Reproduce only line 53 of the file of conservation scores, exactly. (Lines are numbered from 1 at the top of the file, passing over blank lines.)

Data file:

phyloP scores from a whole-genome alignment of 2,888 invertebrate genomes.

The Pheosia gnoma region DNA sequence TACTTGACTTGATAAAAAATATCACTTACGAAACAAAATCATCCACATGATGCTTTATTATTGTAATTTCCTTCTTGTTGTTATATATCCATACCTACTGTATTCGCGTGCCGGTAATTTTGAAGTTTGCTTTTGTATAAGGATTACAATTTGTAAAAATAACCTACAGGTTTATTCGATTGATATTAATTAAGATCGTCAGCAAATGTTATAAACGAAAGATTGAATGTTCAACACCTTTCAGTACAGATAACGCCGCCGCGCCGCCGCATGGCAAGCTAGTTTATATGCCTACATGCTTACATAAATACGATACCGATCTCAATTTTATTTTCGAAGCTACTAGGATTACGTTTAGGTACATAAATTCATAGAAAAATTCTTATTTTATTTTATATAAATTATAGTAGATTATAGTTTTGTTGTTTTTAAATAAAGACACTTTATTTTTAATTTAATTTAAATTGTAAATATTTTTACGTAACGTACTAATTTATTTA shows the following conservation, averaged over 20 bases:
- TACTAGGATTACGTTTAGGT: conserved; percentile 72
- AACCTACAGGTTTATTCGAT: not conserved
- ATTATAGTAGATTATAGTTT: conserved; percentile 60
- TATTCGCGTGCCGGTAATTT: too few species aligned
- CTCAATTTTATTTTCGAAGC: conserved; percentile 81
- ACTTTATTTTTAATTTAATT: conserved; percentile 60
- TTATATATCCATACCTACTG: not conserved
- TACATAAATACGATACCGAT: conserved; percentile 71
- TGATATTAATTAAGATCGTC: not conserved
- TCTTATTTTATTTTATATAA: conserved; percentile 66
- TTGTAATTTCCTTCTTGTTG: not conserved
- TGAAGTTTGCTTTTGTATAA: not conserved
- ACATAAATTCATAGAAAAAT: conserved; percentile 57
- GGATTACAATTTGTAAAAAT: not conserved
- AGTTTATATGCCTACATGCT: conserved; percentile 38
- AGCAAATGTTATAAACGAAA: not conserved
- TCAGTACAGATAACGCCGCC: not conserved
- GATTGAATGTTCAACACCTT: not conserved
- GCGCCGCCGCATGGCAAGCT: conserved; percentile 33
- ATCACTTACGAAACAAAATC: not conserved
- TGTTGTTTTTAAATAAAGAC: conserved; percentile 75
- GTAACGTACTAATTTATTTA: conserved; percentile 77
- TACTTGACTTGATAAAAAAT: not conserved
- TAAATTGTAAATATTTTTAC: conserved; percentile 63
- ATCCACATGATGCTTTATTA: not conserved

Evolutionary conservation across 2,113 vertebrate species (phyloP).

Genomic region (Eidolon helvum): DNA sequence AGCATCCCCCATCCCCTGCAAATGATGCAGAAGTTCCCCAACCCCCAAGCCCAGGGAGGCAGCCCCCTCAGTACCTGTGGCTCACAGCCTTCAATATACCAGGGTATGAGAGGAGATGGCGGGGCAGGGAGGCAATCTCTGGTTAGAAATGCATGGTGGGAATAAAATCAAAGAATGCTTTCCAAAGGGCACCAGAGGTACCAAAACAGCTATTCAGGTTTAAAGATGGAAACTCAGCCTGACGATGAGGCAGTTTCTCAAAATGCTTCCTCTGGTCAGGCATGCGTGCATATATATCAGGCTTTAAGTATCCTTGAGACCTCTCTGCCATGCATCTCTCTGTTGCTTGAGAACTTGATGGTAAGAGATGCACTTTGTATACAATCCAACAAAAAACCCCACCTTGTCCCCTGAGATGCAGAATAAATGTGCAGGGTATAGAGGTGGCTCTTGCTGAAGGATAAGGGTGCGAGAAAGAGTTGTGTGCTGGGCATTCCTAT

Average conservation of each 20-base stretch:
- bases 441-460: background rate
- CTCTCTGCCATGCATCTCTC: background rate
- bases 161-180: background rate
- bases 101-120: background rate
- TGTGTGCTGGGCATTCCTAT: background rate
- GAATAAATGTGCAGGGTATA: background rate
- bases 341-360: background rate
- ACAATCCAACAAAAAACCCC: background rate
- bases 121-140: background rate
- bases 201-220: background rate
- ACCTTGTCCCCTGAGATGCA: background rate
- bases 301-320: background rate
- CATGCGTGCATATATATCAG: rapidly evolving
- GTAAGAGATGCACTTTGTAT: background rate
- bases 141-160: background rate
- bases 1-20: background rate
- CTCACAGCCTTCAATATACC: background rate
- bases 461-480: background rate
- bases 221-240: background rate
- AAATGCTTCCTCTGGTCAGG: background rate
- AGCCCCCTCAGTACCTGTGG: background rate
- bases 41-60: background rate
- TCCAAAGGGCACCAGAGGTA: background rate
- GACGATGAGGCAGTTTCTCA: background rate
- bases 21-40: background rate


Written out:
- TCCAAAGGGCACCAGAGGTA: background rate